Here's an excerpt from filmreference.com. It should give you the good readers a sense of what we are essentially up against in terms of promoting positive social change. For social movement may oftentimes be negative.
... The Frankfurt School coined the term "culture industry" in the 1930s to signify the industrialization of mass-produced culture and the commercial imperatives that constructs it (Adorno and Horkheimer, 1972). Its critical theorists analyzed mass-mediated cultural artifacts as products of industrial production, demonstrating that commodities of the culture industry exhibit the same features as other mass-produced objects: commodification, standardization, and massification. The culture industry has the specific function, however, of providing ideological legitimation of existing capitalist societies and of integrating individuals into its way of life....
Yet, within Hollywood and the entertainment business, like everywhere else, there have always been pockets of awareness. There's certainly nothing inherently evil concerning art in and of itself. In fact, Confucious wrote of the soothing effects music has on the soul. There's also nothing better, imho, than a movie, tune, or drawing that captures the essence of the human condition.
This blog has been nothing less than a humble attempt at staring down a contrived zeitgeist and offering possibilities for a better world. That is what David Weintraub strived to accomplish. For a time, I felt bad about using his name for this blog. At first, not so much. The early entries were all about Dave and providing links to some of his accomplishments. His sister Karen even posted and appeared grateful. Later on, when DFQ2 moved more exclusively towards my own brand of blogging, I again felt some angst about the title. Recently, I changed it from DaveFromQueens to DFQ2. I hope that's enough to show I'm not trying to steal Dave's mojo. I make no money off of blogging. Not one cent. I simply hold onto hope that the internet can be a steering device for positive developments, akin to Jurgen Habermas' curiousity of its potential. That's probably how most of us first felt about the net, until an enforced conformity doled out by the "whiteysphere" beat us into almost complete states of cynicism.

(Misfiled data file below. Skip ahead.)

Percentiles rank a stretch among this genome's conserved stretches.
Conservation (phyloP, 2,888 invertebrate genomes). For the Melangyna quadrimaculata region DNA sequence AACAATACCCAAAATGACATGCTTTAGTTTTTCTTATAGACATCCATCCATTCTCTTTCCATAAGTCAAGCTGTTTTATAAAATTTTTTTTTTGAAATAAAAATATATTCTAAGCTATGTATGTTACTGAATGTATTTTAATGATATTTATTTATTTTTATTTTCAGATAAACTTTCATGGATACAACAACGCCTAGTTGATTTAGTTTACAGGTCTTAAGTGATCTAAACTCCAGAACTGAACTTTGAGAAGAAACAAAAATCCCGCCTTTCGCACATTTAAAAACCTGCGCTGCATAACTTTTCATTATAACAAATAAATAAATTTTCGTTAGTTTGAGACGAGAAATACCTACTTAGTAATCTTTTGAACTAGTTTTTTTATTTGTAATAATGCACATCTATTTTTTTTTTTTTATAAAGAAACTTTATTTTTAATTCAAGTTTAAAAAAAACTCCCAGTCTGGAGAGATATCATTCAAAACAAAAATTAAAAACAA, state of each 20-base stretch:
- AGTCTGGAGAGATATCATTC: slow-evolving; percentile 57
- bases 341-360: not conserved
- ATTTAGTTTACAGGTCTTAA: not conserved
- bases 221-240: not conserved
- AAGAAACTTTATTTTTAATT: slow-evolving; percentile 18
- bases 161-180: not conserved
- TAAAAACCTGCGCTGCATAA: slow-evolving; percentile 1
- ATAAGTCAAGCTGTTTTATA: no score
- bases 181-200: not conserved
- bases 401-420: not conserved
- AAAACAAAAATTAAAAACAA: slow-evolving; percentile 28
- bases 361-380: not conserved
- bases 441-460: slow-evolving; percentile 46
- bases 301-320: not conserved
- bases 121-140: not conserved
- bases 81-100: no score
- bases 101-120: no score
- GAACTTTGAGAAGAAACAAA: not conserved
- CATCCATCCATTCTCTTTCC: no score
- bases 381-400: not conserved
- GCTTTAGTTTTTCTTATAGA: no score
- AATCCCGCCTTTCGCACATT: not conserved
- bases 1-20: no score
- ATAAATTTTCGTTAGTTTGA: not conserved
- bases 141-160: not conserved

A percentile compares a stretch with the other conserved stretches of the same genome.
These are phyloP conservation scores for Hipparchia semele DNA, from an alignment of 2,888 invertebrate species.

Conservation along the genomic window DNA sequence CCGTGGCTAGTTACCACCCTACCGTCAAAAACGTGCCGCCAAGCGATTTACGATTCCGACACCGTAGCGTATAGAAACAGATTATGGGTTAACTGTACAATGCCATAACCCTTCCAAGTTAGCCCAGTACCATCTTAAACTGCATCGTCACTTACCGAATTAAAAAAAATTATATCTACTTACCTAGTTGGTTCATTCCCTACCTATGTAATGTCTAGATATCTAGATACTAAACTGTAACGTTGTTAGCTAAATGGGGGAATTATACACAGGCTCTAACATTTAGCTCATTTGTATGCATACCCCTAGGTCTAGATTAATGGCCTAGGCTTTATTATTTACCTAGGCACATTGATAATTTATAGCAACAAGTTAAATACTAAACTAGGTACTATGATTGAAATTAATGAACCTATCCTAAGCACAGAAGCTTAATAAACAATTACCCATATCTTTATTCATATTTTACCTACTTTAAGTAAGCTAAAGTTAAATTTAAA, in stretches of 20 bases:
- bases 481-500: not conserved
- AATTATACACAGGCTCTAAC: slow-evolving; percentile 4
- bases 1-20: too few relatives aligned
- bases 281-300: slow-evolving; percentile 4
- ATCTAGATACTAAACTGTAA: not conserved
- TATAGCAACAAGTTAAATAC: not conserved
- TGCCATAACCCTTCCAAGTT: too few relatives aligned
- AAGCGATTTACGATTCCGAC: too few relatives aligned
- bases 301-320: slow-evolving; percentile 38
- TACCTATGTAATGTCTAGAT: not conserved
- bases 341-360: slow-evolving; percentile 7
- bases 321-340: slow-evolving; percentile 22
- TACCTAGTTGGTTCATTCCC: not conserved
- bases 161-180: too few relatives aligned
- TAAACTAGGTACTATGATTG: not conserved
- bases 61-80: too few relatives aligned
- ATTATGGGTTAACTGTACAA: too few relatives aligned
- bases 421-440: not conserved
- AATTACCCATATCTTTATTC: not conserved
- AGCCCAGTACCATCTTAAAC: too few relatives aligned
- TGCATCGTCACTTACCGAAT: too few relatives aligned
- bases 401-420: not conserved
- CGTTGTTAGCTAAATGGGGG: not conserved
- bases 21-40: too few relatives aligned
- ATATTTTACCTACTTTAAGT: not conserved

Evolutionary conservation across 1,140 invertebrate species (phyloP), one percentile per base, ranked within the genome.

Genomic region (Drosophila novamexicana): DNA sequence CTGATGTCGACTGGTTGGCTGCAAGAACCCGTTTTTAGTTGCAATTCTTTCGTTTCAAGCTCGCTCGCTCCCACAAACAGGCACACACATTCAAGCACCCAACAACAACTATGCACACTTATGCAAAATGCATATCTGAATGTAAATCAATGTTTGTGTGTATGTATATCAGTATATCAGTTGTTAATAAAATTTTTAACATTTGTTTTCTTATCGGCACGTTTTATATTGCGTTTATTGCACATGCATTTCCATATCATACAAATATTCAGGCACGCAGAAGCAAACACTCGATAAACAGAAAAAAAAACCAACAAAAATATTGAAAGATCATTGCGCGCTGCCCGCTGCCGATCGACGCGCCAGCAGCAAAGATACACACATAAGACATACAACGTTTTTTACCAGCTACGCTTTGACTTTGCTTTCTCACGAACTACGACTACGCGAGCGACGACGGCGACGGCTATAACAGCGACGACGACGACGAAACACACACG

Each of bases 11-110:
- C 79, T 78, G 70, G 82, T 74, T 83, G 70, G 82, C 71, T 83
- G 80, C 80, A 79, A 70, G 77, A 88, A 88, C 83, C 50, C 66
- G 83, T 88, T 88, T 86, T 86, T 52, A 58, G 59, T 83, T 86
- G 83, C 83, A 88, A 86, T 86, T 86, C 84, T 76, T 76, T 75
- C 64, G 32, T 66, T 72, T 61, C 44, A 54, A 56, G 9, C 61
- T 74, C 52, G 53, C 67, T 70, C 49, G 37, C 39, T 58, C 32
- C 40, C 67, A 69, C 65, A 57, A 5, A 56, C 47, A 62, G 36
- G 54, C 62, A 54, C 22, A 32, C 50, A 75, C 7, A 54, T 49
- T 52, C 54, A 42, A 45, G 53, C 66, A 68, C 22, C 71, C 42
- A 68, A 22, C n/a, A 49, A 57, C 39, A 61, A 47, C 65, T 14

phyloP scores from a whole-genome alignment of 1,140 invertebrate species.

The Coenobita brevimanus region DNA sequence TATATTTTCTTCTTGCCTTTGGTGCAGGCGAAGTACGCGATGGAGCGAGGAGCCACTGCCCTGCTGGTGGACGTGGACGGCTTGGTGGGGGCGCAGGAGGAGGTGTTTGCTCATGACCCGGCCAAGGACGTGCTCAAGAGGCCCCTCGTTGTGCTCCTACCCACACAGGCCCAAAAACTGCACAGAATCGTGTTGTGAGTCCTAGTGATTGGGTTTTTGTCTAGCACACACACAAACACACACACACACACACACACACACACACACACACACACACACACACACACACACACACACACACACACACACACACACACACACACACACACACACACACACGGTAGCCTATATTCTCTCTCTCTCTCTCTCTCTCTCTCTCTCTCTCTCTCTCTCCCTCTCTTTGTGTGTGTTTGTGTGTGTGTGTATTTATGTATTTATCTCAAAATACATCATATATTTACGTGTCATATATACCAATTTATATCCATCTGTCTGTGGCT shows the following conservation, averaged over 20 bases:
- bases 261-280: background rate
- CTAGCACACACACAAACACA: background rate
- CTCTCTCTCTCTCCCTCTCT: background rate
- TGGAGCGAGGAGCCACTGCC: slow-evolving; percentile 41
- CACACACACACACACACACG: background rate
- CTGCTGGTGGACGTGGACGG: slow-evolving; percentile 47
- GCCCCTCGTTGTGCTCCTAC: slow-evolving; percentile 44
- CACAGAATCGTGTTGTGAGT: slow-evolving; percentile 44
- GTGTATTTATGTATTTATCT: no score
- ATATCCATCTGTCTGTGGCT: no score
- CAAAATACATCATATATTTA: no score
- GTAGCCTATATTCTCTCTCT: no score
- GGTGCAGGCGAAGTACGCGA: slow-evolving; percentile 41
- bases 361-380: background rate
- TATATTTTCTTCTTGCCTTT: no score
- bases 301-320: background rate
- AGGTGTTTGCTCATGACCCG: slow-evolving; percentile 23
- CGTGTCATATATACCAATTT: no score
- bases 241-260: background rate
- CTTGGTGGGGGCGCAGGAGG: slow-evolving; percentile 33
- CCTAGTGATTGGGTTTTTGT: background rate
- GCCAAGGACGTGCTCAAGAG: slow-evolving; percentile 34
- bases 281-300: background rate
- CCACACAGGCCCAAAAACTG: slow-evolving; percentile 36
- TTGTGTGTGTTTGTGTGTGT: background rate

In short, never underestimate the power of pockets of awareness. Here is a funny clip from The Andy Kaufman Show. Once you get through the intial goodbye song, check out how Andy spoke truth to culture industry.
Then check out this George Carlin clip expressing similar sentiments yet more towards the big picture of social reality.
Here's one more example of a great entertainer who both amused us yet more importantly also got us thinking. Here is the one and only Bill Hicks on marketing.
I have a new blog entry in the works. It will focus in on Robert Young Pelton and Larry C. Johnson. It will be more studious in appearance than this mostly copied and pasted effort. I do try my best to supply a good read. I strive to be both informative yet entertaining. It is not always that easy.
I didn't want to end up on the internet fringes. I tried my best to be a blogger at bigger places like Democratic Underground and Daily Kos. Those had effectively given the aura of being the hip places for one to find their niche in the zeitgeist. Those two blogs, as have nearly all others, have truly let us down. In many ways, they are no different from the schlock coming out of the culture industry. Yet, this is a battle that they cannot win in the long run. Someday there will be a more just and peaceful world. Perhaps the internet will eventually develop into being the steering device for that which all good people desire, a beautiful world devoid of greed and needless bloodshed. People like myself and Dave may have been run off of the Daily Kos. However, pockets of awareness allow one to march forward knowing that he or she who laughs last, laughs best.
Stipe's Ode to Andy